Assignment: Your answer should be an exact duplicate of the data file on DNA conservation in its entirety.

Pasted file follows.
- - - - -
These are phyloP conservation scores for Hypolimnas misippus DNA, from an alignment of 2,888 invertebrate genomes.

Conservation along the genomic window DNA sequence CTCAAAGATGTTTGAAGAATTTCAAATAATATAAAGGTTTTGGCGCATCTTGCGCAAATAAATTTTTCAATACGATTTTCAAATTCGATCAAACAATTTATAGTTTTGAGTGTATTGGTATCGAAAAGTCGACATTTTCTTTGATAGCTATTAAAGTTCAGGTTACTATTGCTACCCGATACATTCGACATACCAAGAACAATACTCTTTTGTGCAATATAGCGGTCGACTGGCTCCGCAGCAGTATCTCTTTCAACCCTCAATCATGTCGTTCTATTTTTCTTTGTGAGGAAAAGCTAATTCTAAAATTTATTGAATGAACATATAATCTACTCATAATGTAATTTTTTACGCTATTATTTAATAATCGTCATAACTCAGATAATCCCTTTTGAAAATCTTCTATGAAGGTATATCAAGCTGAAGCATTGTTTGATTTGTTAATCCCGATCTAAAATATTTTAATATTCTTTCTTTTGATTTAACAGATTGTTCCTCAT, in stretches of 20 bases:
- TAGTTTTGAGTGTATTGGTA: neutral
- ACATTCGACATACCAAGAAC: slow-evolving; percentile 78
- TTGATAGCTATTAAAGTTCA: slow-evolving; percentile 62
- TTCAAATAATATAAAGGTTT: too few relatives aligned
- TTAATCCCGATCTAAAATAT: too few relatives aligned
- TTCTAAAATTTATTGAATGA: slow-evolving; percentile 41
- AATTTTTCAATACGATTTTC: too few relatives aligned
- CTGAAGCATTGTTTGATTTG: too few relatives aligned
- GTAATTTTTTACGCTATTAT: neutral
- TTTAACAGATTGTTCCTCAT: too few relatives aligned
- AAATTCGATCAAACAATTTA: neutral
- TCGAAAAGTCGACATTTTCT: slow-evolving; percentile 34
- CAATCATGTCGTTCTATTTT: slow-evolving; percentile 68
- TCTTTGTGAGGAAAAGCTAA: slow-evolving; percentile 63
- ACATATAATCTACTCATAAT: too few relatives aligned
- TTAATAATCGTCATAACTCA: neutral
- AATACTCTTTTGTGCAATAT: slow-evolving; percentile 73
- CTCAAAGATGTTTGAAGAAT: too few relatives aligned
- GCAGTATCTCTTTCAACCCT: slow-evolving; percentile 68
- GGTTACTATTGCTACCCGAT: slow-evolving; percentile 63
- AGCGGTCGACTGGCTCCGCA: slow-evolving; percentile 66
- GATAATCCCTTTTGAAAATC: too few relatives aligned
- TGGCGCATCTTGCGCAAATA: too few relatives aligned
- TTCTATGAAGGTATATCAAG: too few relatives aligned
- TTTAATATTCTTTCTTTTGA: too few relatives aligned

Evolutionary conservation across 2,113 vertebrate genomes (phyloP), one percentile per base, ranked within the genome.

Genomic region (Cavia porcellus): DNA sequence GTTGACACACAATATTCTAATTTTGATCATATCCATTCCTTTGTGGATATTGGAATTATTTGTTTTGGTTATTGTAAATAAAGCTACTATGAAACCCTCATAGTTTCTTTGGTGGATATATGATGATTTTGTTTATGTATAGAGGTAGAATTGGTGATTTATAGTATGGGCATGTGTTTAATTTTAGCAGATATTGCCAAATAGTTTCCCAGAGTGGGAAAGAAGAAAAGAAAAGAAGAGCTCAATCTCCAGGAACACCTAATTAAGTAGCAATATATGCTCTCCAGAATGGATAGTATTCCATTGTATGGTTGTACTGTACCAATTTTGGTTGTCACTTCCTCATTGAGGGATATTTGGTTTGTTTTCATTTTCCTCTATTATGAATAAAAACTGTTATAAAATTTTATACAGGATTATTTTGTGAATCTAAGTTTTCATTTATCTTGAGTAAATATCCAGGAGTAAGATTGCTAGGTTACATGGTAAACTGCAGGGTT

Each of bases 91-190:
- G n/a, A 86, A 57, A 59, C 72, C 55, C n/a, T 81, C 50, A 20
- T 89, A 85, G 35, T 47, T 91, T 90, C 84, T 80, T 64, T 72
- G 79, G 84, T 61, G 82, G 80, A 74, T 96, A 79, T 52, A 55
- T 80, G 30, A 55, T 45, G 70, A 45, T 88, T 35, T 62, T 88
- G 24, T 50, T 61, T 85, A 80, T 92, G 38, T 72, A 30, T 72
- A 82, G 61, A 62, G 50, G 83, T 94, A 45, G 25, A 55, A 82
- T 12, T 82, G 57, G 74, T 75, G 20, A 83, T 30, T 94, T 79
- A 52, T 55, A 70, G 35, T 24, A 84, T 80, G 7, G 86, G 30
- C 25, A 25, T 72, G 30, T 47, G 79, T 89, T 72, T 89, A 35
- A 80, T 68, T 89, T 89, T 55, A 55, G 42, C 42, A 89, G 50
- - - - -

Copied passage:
These are phyloP conservation scores for Hypolimnas misippus DNA, from an alignment of 2,888 invertebrate genomes.

Conservation along the genomic window DNA sequence CTCAAAGATGTTTGAAGAATTTCAAATAATATAAAGGTTTTGGCGCATCTTGCGCAAATAAATTTTTCAATACGATTTTCAAATTCGATCAAACAATTTATAGTTTTGAGTGTATTGGTATCGAAAAGTCGACATTTTCTTTGATAGCTATTAAAGTTCAGGTTACTATTGCTACCCGATACATTCGACATACCAAGAACAATACTCTTTTGTGCAATATAGCGGTCGACTGGCTCCGCAGCAGTATCTCTTTCAACCCTCAATCATGTCGTTCTATTTTTCTTTGTGAGGAAAAGCTAATTCTAAAATTTATTGAATGAACATATAATCTACTCATAATGTAATTTTTTACGCTATTATTTAATAATCGTCATAACTCAGATAATCCCTTTTGAAAATCTTCTATGAAGGTATATCAAGCTGAAGCATTGTTTGATTTGTTAATCCCGATCTAAAATATTTTAATATTCTTTCTTTTGATTTAACAGATTGTTCCTCAT, in stretches of 20 bases:
- TAGTTTTGAGTGTATTGGTA: neutral
- ACATTCGACATACCAAGAAC: slow-evolving; percentile 78
- TTGATAGCTATTAAAGTTCA: slow-evolving; percentile 62
- TTCAAATAATATAAAGGTTT: too few relatives aligned
- TTAATCCCGATCTAAAATAT: too few relatives aligned
- TTCTAAAATTTATTGAATGA: slow-evolving; percentile 41
- AATTTTTCAATACGATTTTC: too few relatives aligned
- CTGAAGCATTGTTTGATTTG: too few relatives aligned
- GTAATTTTTTACGCTATTAT: neutral
- TTTAACAGATTGTTCCTCAT: too few relatives aligned
- AAATTCGATCAAACAATTTA: neutral
- TCGAAAAGTCGACATTTTCT: slow-evolving; percentile 34
- CAATCATGTCGTTCTATTTT: slow-evolving; percentile 68
- TCTTTGTGAGGAAAAGCTAA: slow-evolving; percentile 63
- ACATATAATCTACTCATAAT: too few relatives aligned
- TTAATAATCGTCATAACTCA: neutral
- AATACTCTTTTGTGCAATAT: slow-evolving; percentile 73
- CTCAAAGATGTTTGAAGAAT: too few relatives aligned
- GCAGTATCTCTTTCAACCCT: slow-evolving; percentile 68
- GGTTACTATTGCTACCCGAT: slow-evolving; percentile 63
- AGCGGTCGACTGGCTCCGCA: slow-evolving; percentile 66
- GATAATCCCTTTTGAAAATC: too few relatives aligned
- TGGCGCATCTTGCGCAAATA: too few relatives aligned
- TTCTATGAAGGTATATCAAG: too few relatives aligned
- TTTAATATTCTTTCTTTTGA: too few relatives aligned

Evolutionary conservation across 2,113 vertebrate genomes (phyloP), one percentile per base, ranked within the genome.

Genomic region (Cavia porcellus): DNA sequence GTTGACACACAATATTCTAATTTTGATCATATCCATTCCTTTGTGGATATTGGAATTATTTGTTTTGGTTATTGTAAATAAAGCTACTATGAAACCCTCATAGTTTCTTTGGTGGATATATGATGATTTTGTTTATGTATAGAGGTAGAATTGGTGATTTATAGTATGGGCATGTGTTTAATTTTAGCAGATATTGCCAAATAGTTTCCCAGAGTGGGAAAGAAGAAAAGAAAAGAAGAGCTCAATCTCCAGGAACACCTAATTAAGTAGCAATATATGCTCTCCAGAATGGATAGTATTCCATTGTATGGTTGTACTGTACCAATTTTGGTTGTCACTTCCTCATTGAGGGATATTTGGTTTGTTTTCATTTTCCTCTATTATGAATAAAAACTGTTATAAAATTTTATACAGGATTATTTTGTGAATCTAAGTTTTCATTTATCTTGAGTAAATATCCAGGAGTAAGATTGCTAGGTTACATGGTAAACTGCAGGGTT

Each of bases 91-190:
- G n/a, A 86, A 57, A 59, C 72, C 55, C n/a, T 81, C 50, A 20
- T 89, A 85, G 35, T 47, T 91, T 90, C 84, T 80, T 64, T 72
- G 79, G 84, T 61, G 82, G 80, A 74, T 96, A 79, T 52, A 55
- T 80, G 30, A 55, T 45, G 70, A 45, T 88, T 35, T 62, T 88
- G 24, T 50, T 61, T 85, A 80, T 92, G 38, T 72, A 30, T 72
- A 82, G 61, A 62, G 50, G 83, T 94, A 45, G 25, A 55, A 82
- T 12, T 82, G 57, G 74, T 75, G 20, A 83, T 30, T 94, T 79
- A 52, T 55, A 70, G 35, T 24, A 84, T 80, G 7, G 86, G 30
- C 25, A 25, T 72, G 30, T 47, G 79, T 89, T 72, T 89, A 35
- A 80, T 68, T 89, T 89, T 55, A 55, G 42, C 42, A 89, G 50